Fifty-one countries signed the Multilateral Competent Authority Agreement in Berlin on Oct. 29 to fight offshore tax fraud and evasion. The agreement aims to put an end to banking secrecy by sharing tax-related information with member states.
Missing from the signatory list are the United States and China. China’s absence seems somewhat strange given its global “fox hunt” for corrupt officials who have fled the country.
Hunting Foxes vs. Beating Tigers
The United States has good reasons to stay out. With the enactment of its 2010 Foreign Account Tax Compliance Act or FATCA, the United States has been pioneering the fight against tax evasion.
The Organization for Economic Cooperation and Development (OECD) has played a leading role in the development and negotiation of the Multilateral Competent Authority Agreement. OECD Secretary-General Angel Gurria commented that the United States has provided strong support in the process.
China, on the other hand, has made no comment on the Agreement and has not been mentioned by the OECD. Beijing’s indifference to the international anti-tax evasion campaign forms a sharp contrast to its highly propagandized effort to hunt down runaway officials.
Tax evasion is a serious federal felony in the United States. For Chinese, however, hunting corrupt officials and recovering taxes are two very different things from an ethical perspective. The former targets corrupt officials who fled the country with illegally obtained assets, while the latter involves all wealthy Chinese who have transferred their wealth abroad.
Besides members of the red magnates, these wealthy people also include private business owners who have transferred money abroad. Therefore, the capital affected by tax recovery efforts is not 100 percent illegal income.
However, the amount of money involved in corrupt official hunting and tax recovery is very different.
Since the 1990s, 16,000 to 18,000 Communist Party cadres and government officials have fled China, taking with them 800 billion yuan (about US $130 billion at today’s exchange rate), according to Party mouthpiece Xinhua News Agency.
In a report published on Jan. 21, the International Consortium of Investigative Journalists (ICIJ) revealed that nearly 22,000 offshore clients with addresses in mainland China and Hong Kong hold companies in tax havens. (See “Leaked Records Reveal Offshore Holdings of China’s Elite“)
Among them are relatives of the “red nobility,” the wealthy, and Chinese congress members, according to the report.
“By some estimates, between $1 trillion and $4 trillion in untraced assets have left the country since 2000,” the report stated.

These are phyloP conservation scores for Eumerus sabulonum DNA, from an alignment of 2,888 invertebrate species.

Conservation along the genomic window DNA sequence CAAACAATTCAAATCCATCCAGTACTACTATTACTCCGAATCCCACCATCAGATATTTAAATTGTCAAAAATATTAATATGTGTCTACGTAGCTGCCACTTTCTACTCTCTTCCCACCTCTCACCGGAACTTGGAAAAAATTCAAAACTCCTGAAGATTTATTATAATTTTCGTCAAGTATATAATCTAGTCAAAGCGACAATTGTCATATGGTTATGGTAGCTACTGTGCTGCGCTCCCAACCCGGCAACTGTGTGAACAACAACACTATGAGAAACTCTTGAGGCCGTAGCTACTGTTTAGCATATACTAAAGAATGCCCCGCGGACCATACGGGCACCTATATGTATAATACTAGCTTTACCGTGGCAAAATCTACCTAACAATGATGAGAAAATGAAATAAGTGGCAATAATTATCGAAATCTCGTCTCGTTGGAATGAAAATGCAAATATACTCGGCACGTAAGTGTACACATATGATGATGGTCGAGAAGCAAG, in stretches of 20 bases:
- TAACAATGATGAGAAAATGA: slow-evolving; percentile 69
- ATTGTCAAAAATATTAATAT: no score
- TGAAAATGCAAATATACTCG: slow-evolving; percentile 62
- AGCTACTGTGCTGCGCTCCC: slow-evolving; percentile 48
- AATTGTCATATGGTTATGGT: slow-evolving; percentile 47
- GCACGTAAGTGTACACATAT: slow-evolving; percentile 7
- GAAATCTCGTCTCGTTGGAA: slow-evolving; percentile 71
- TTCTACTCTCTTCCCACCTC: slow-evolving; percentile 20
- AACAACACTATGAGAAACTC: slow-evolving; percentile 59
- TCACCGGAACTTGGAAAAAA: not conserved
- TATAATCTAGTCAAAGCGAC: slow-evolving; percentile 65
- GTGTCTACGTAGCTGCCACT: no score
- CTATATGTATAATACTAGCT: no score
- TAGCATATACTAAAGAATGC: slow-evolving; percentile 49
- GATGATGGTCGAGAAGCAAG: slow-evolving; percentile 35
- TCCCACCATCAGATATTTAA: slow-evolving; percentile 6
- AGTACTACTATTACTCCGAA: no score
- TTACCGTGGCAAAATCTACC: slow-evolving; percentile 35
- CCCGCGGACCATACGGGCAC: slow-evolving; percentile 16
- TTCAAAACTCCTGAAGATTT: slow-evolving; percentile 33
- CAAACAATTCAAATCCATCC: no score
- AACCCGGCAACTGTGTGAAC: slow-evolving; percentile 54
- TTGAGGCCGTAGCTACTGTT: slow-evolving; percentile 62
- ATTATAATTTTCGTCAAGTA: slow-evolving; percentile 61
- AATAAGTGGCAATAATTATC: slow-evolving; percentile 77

Compared to the 800 billion yuan that corrupt Chinese officials took abroad, the $1-4 trillion is a much larger amount. Furthermore, quite a large portion of the $1-4 trillion was obtained illegally.
Beijing is reluctant to cast the net to “catch the tigers” while enthusiastically “hunting foxes” globally, because the two campaigns target different groups.
“Fox Hunt” Targets Eloped Corrupt Officials
The “fox hunt” is a campaign to hunt down officials and senior management of state-owned enterprises who have fled the country with embezzled or illegally obtained money.
China launched the campaign globally in July with much publicity. In a series of eight articles called “China’s Fight Against Runaway Corrupt Officials,” Party mouthpiece People.com.cn provided a comprehensive account of the global manhunt.
The latest news is that China agrees to follow the international practice of sharing the illicit assets with countries that help capture the fugitives and recover the money. In the meantime, although China has not yet signed extradition treaties with the United States, Canada, or Australia, these three countries have been collaborating with China in various ways to hunt down economic fugitives.
The majority of the runaway officials used to work in lucrative departments such as finance, state-owned monopoly enterprises, transportation, land management, construction, taxation, trade, and investment.
In the past, the number of captured fugitives was never disclosed. Now, however, China has provided official statistics for the first time: 6,694 defecting economic crime suspects were brought back to the country from 2008 to 2013 through extradition, repatriation, persuasion, and prosecution abroad.
The United States, Canada, and Australia are the defecting officials’ top choices since these traditional immigration targets provide good living conditions and high-quality education. It is said that “corrupt official neighborhoods” and “corrupt official offspring villages” can be found in these countries.
So how high-ranking are these officials? A list of defecting corrupt officials in the seventh article of the People.com.cn series shows that the highest-ranking officials are Lu Wanli, former Director of Guizhou Province Transportation Department, and Yang Xiuzhu, former Vice Director of Zhejiang Province Construction Department.